renewals without contracts

Discussion in 'Lawn Mowing' started by oneandonlyjojo, Oct 20, 2004.

  1. oneandonlyjojo

    oneandonlyjojo LawnSite Member
    from NY
    Posts: 125

    so how do u go about bringing your customers back when u dont have contracts?
     
  2. LwnmwrMan22

    LwnmwrMan22 LawnSite Platinum Member
    Posts: 4,372

    call them up and tell them that you'd like to have them back for next year, pretty simple.
     
  3. Avery

    Avery LawnSite Bronze Member
    Posts: 1,389

    Send them a new one to sign a few months before the old one expires.......
     
  4. chipk1

    chipk1 LawnSite Senior Member
    from Florida
    Posts: 393

    Move to Florida, you don't have to worry about that down here. All my accounts are year around and I don't do contracts, all residentials. Will go contract if any commercial come my way though.

    If you do quality work. The customer will most likely be looking for you next year I would think.
     
  5. oneandonlyjojo

    oneandonlyjojo LawnSite Member
    from NY
    Posts: 125

    yea was planning on just leaving them a letter in there box with pre paid envelope. saying prices for next year and if they are interested in using us again to send it in immediatly and was thinking maybe a 10% off spring cleanup for next year or sumtin like that
     
  6. Branchland

    Branchland LawnSite Senior Member
    Posts: 354

    We just call them about the end of Febuary to let them know that time of year is about to start up and would they like us to continue service this year, and would they like a spring clean-up.
     
  7. MMLawn

    MMLawn LawnSite Gold Member
    Posts: 3,569

    No way I'd ever wait that long. My letters for non contract customers for next years committment will go out in about 3 weeks and for the really good ones they be offered a "signing" bonus.
     
  8. JustMowIt

    JustMowIt LawnSite Senior Member
    Posts: 367

    All our accounts are ongoing till they call or e-mail to cancel, even though our scheduled season ends 11/12. We keep one truck running in the winter for a few leafs, mows, pruning, etc.. As of 2/15/05 the 2005 account information & calendars are mailed that detail all the mow dates for 2005 (season starts 2nd week of March). If the customer wants to quit or alter the schedule, they must call. We usually have 3-4 accounts every March that call and say "We never ordered this mowing", we have discovered that some people never read their mail!!!!!

    The less a customer has to do on their own, the better! Most of our accounts would not call till the grass was tall in late April, if they had to sign a new contract or call us!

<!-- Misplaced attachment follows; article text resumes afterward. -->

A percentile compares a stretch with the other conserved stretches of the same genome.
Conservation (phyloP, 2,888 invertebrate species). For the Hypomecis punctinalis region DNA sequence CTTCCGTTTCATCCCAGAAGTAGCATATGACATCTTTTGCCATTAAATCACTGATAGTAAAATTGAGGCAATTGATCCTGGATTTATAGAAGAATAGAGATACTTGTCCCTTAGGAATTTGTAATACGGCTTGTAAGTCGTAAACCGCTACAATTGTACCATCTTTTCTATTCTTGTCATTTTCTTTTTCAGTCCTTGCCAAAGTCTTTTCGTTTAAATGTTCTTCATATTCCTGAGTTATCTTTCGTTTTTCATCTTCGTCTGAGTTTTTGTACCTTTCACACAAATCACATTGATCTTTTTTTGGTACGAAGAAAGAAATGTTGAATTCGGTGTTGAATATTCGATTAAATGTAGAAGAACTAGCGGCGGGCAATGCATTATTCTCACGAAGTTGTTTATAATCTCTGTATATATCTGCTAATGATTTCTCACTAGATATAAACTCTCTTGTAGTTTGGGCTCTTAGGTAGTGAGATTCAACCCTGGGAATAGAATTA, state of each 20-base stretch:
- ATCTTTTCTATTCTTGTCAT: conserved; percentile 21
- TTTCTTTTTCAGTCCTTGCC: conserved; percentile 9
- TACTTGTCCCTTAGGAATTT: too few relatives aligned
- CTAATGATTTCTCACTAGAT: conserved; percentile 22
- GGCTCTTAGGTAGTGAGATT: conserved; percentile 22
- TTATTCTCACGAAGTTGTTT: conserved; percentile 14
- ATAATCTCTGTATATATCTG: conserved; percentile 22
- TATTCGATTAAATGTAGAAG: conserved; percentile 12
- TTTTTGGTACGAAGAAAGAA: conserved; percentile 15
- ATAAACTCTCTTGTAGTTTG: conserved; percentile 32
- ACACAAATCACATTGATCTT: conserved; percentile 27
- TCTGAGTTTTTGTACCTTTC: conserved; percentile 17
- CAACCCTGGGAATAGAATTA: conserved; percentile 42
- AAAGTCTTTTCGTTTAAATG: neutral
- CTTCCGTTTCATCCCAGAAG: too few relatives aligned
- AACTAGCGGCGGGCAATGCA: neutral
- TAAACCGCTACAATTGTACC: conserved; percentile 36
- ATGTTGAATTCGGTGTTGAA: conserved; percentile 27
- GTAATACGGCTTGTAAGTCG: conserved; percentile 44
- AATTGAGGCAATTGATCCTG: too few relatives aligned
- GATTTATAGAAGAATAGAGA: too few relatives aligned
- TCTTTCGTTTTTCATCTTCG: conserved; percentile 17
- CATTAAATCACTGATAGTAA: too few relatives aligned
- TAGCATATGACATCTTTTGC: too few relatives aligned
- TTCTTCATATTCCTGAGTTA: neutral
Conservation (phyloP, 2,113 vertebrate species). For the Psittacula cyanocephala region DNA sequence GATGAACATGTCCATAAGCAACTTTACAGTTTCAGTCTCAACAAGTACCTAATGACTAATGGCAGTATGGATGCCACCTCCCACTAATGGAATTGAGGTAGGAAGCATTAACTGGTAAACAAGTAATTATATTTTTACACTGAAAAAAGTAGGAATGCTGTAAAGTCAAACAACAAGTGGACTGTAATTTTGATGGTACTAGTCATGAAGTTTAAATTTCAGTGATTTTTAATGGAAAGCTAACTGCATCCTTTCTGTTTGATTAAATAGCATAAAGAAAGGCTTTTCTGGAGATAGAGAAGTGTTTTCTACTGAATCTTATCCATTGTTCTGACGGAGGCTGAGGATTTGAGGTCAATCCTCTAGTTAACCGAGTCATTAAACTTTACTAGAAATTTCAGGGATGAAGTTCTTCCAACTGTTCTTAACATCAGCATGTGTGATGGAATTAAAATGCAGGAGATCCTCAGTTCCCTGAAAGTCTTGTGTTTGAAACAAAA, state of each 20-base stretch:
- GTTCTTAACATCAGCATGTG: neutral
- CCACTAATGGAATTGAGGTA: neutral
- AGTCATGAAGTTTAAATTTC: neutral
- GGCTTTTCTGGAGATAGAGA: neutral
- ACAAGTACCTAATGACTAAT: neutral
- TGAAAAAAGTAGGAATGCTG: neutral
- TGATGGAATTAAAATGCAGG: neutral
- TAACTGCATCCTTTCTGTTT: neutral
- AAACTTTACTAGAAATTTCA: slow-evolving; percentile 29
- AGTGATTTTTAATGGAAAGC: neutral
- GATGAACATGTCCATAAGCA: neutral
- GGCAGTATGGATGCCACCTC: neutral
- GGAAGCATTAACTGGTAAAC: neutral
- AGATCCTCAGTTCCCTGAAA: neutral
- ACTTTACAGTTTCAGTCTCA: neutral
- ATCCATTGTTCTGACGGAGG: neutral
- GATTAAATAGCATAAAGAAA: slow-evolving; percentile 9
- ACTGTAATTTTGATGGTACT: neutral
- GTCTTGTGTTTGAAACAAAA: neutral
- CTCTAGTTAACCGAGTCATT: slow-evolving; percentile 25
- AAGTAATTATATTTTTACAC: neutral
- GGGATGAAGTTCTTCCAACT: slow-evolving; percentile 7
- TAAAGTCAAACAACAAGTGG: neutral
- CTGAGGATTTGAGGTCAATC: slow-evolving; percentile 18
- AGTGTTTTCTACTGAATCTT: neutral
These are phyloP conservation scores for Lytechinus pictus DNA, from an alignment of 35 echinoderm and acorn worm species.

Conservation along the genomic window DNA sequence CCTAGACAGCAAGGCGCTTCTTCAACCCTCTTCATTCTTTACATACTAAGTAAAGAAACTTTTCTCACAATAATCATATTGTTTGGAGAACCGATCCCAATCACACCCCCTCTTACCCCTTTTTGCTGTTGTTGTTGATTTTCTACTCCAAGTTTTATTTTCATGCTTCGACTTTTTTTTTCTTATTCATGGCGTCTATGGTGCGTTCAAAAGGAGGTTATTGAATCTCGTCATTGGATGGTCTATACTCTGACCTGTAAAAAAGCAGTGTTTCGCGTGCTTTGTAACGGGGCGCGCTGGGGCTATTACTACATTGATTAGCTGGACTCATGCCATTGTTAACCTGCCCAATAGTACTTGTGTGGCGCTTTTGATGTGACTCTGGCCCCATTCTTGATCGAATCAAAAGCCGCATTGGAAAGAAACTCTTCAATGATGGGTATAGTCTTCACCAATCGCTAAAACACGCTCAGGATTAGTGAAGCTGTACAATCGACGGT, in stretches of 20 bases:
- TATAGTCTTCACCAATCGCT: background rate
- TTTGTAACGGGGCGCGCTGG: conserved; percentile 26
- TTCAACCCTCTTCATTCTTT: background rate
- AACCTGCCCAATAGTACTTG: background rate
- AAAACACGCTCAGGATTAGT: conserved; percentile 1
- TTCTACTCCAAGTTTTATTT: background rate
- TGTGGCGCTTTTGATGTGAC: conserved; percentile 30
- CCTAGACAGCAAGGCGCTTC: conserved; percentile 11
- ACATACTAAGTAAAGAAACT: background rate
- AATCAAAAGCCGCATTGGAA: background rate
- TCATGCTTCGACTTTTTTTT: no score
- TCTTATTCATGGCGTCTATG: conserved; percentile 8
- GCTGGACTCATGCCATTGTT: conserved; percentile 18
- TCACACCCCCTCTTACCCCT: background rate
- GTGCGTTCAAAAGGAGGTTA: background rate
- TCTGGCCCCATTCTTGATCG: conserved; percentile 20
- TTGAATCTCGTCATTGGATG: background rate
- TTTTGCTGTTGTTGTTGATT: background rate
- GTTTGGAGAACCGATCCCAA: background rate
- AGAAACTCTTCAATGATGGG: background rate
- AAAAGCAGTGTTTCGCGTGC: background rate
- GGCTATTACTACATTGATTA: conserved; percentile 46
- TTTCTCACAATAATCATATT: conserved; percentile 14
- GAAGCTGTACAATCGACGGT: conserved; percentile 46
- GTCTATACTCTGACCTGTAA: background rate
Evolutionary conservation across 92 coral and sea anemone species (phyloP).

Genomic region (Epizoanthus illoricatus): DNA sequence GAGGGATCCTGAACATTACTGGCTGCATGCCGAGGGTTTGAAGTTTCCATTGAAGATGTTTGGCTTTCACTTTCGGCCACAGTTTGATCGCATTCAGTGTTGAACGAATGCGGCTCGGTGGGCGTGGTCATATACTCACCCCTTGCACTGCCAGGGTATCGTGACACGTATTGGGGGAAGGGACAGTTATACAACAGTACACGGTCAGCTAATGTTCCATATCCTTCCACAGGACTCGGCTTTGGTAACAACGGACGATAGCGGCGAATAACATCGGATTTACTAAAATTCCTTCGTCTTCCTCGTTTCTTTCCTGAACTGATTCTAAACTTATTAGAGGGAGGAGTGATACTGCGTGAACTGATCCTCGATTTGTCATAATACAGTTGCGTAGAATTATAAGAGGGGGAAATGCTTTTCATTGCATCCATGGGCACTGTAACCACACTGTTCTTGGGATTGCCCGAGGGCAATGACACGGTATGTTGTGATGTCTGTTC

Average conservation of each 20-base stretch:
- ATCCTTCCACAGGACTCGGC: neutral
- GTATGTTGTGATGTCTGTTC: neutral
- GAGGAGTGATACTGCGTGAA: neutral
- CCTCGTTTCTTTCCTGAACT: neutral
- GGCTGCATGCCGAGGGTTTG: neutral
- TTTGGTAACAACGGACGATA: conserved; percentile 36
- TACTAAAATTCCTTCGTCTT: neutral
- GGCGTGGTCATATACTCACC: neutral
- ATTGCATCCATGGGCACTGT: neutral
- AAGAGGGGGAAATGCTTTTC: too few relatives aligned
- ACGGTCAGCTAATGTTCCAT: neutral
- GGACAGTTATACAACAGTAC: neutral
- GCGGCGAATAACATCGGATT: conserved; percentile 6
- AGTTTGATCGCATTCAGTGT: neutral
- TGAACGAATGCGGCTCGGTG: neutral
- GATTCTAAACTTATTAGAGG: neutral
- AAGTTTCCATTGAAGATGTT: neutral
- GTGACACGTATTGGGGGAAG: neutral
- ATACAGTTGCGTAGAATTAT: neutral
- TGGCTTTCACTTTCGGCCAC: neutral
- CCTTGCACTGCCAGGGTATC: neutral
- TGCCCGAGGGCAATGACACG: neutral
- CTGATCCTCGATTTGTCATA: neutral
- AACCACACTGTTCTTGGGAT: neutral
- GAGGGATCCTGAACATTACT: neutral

Our method preys on the laziness of the average customer, all they have to do is nothing!!!! We tell them when we will mow & then charge the card after each trip, no calls, signing, or interaction......works great! :)
     
  9. HOOLIE

    HOOLIE LawnSite Gold Member
    Posts: 3,981

    If that works for you, cool. I do that as well, but I tell them when the mowing will be resuming (rather than ASKING them if they want to continue). The power company doesn't call me each year to double check if I still want electricity.

    I've always felt if you force people to sign renewals and such, it plants the seed in their mind that they have the option to get out. And in essence, you're starting over each year with zero customers (technically) and building up again.

    In addition to calling them in late-Winter, I enclose a letter with their final bill stating that service continues in the Spring unless notified.
     
  10. JustMowIt

    JustMowIt LawnSite Senior Member
    Posts: 367

    Very true!!! Why call and ask what the customer wants to do? This puts the LCO in a weak position, as if you are calling to beg for their business, and most likely the customer will want you to start as late as they can get by with! We always tell our customers what the schedule & policies are, and then if they have any questions, problems, or changes they can call us (this puts the LCO in a strong position).

    For some reason, the lawn industry has a very poor reputation in terms of how customers perceive LCO's. Most people assume that you are a desperate high school drop out that is dying for their last $5.00. In reality I make much more annually than 85% of the people I talk to everyday.

    Our message is: Act how you want to be treated. Set the company policies, schedules, etc. Be reliable, punctual, return calls, answer the phone, do not run from problems. Be professional & courteous but do not let customers walk you around on a leash, that just perpetuates the image that we are running from! :waving:
     

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